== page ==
Last edited: Jan 8, 2019
  5. wiyosaya

    wiyosaya TS Evangelist Posts: 3,543   +1,916

    I see it as a test of first amendment rights. Only with the advent of electronic public forums such as "social media" has this kind of test become possible. AFAIK, no law does exist, however, that does not mean that it is not an infringement of 1st amendment rights - at least as I see it.

    While it is possible to argue that some type of selection process is necessary when a conference room or town hall meeting is involved because of safety concerns if there were too many people present in the room, I think that same argument is harder to make when an electronic medium is involved since it simply does not have those limitations that could effect public safety.

    OTOH, if the person blocked were inciting violence or using vulgar language, then it has already been decided by SCOTUS that such conduct is not protected by 1st amendment rights.

    I would also be surprised if congress was able to pass a law that allows exclusion of people from electronic, and notably public, forums that would apply in such instances since such a law would directly conflict with the 1st amendment. If congress tried, it would go to court, and, hopefully, would be eventually opposed by SCOTUS because of the 1st amendment.

    Since no such law exists that says respectful dialog can be blocked, does it mean that congress has to pass a law saying that respectful dialog can be blocked on public media so that this issue is able to proceed through the courts to SCOTUS to test its constitutionality?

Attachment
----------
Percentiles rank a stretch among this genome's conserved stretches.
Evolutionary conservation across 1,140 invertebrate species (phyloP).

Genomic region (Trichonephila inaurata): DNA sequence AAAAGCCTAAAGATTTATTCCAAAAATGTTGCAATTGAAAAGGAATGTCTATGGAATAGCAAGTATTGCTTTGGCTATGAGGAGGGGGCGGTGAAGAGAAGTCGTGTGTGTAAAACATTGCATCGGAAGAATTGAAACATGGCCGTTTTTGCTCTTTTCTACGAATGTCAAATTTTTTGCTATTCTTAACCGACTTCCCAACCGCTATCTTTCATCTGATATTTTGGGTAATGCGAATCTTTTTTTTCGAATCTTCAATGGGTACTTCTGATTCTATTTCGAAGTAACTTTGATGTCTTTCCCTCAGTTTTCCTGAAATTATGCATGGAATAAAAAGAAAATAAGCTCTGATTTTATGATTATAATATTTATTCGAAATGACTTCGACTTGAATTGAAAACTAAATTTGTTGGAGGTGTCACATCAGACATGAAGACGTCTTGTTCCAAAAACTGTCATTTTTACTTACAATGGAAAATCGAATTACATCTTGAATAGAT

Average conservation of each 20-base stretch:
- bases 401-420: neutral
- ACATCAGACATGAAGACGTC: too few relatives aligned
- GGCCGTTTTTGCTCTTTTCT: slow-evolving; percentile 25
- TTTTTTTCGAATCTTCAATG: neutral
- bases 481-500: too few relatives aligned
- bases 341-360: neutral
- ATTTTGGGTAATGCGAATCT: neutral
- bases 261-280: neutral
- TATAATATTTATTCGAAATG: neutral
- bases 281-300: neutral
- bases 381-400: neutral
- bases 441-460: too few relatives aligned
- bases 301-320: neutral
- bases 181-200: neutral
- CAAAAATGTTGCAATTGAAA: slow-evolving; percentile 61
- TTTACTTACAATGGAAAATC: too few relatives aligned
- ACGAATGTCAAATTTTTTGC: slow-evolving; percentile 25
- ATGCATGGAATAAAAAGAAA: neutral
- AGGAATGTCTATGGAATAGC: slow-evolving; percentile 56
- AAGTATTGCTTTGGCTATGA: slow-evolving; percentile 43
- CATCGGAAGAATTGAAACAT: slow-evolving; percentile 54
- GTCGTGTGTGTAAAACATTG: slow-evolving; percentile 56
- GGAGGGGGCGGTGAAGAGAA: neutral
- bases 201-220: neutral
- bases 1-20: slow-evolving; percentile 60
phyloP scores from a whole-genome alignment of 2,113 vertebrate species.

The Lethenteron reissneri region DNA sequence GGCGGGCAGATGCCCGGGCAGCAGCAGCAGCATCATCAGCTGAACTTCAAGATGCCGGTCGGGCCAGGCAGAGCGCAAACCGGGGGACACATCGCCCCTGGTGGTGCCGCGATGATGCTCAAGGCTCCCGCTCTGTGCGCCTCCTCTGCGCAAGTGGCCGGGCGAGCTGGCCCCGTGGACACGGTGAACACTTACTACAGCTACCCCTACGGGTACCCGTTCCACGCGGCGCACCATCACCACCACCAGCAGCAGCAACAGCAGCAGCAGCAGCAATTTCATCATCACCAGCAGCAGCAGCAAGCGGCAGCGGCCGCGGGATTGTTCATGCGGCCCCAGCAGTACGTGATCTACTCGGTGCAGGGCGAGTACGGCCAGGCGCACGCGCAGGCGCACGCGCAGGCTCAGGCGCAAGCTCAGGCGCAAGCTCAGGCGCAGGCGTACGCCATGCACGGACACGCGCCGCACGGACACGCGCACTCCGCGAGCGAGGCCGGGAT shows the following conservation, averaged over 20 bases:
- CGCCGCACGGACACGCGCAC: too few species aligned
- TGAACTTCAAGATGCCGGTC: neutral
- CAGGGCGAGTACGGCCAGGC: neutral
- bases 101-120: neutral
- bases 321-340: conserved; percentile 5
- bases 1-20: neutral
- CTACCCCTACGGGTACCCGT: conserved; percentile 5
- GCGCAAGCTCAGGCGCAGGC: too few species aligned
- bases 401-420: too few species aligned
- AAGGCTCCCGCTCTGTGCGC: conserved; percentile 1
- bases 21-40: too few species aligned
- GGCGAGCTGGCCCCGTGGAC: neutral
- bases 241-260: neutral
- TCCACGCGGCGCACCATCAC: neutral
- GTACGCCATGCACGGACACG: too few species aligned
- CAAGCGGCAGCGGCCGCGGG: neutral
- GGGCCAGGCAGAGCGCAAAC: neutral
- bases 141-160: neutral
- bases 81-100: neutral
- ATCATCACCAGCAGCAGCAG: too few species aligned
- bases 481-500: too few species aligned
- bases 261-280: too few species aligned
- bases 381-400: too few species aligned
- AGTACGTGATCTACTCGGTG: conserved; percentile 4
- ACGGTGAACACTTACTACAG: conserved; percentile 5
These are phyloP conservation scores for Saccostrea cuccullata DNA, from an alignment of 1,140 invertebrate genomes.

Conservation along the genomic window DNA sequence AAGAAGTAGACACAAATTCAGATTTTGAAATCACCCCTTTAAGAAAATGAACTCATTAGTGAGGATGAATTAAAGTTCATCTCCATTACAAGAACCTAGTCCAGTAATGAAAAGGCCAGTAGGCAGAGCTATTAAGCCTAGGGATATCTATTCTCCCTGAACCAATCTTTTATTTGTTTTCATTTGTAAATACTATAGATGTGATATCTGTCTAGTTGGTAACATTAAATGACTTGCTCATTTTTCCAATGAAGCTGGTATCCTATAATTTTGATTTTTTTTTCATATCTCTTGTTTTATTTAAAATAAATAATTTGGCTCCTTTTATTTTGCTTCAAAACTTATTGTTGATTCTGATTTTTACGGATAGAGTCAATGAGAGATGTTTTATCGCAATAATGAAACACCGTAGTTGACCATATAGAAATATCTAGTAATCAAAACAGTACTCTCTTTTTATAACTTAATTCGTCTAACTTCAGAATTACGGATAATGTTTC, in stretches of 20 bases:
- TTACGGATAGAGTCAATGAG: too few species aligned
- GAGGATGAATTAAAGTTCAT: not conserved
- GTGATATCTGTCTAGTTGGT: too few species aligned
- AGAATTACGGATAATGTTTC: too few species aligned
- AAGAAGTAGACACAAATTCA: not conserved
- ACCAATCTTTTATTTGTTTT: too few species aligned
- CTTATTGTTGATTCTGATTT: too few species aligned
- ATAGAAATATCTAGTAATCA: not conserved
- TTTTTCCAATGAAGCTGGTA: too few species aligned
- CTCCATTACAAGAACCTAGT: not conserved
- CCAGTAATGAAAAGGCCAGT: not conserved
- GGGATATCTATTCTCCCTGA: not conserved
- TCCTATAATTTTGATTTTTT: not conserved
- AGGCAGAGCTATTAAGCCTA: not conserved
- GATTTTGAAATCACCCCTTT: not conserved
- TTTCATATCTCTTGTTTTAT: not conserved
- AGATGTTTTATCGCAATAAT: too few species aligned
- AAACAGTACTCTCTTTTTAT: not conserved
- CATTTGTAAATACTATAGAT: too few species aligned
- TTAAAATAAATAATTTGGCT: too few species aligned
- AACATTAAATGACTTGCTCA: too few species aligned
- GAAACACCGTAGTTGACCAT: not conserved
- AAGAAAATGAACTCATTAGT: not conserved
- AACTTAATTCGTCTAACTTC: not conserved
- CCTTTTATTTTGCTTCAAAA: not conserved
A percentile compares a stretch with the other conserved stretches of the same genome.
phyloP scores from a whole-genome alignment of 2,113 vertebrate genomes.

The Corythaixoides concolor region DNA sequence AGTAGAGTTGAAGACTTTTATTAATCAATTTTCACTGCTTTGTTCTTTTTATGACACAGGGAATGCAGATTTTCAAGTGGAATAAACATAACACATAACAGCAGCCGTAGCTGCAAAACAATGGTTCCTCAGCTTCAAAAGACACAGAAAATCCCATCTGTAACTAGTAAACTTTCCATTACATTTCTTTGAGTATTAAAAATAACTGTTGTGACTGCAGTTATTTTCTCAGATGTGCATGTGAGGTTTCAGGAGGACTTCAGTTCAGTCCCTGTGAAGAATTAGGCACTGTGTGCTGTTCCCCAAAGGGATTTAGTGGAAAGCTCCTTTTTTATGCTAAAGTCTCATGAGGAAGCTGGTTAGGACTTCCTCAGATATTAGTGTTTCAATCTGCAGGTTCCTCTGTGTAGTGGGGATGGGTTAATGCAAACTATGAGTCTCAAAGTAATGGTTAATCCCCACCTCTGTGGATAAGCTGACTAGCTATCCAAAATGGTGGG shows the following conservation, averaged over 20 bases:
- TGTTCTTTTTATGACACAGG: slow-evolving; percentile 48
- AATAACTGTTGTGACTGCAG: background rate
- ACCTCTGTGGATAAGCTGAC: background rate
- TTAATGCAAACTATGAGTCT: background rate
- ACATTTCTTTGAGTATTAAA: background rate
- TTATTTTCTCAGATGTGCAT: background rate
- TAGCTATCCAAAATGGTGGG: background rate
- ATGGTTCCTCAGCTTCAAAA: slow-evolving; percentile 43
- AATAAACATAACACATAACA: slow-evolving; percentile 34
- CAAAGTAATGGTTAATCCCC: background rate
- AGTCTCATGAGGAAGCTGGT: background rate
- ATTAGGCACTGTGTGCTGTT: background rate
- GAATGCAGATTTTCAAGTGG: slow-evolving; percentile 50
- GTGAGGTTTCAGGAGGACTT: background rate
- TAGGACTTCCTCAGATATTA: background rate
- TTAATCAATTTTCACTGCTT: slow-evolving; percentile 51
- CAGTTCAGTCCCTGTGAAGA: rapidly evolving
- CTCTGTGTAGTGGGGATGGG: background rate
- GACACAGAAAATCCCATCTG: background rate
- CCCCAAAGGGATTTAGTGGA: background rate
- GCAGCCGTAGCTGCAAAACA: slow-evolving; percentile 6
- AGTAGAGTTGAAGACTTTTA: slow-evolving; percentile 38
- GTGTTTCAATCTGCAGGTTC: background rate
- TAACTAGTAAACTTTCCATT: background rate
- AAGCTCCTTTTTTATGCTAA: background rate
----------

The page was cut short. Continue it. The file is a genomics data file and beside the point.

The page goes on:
As I see it, the person bringing the suit is acting within their constitutional right to petition for redress which is also part of the 1st amendment. IMO, things start down a slippery slope if we start allowing public officials to block respectful speech that expresses valid concerns.

    Authoritarian regimes practice suppression the citizen's voice with complete impunity. IMO, constitutional rights fall apart if we allow pubic officials to engage in such practices in the US especially if we insist that they cannot be heard in court until there is a law strictly forbidding such conduct.
     
  6. Adorerai

    Adorerai TS Enthusiast Posts: 46   +19

    So does this also mean politicians and public officials shouldn't be using platforms that filter, flag or remove speech? If it's not ok for the president to block a citizen, should the president or any other officials be using a services like Facebook or Twitter that can ultimately block a citizen?
     
    noel24 likes this.
  7. Capaill

    Capaill TS Evangelist Posts: 808   +424

    I have to hand it to Trump, he's keeping the legal folks busy this term.

    As for Trump's account and rights on Twitter, as soon as he started using it to announce US presidential policy, it became a public forum. Frankly he should have been forced to close all social media accounts when he took office and only use official channels.
     
    wiyosaya likes this.
  8. cliffordcooley

    cliffordcooley TS Guardian Fighter Posts: 11,208   +4,876

    Just wait till he leaves office. Trump will be required to turn over his Twitter account for archiving.
     
    wiyosaya likes this.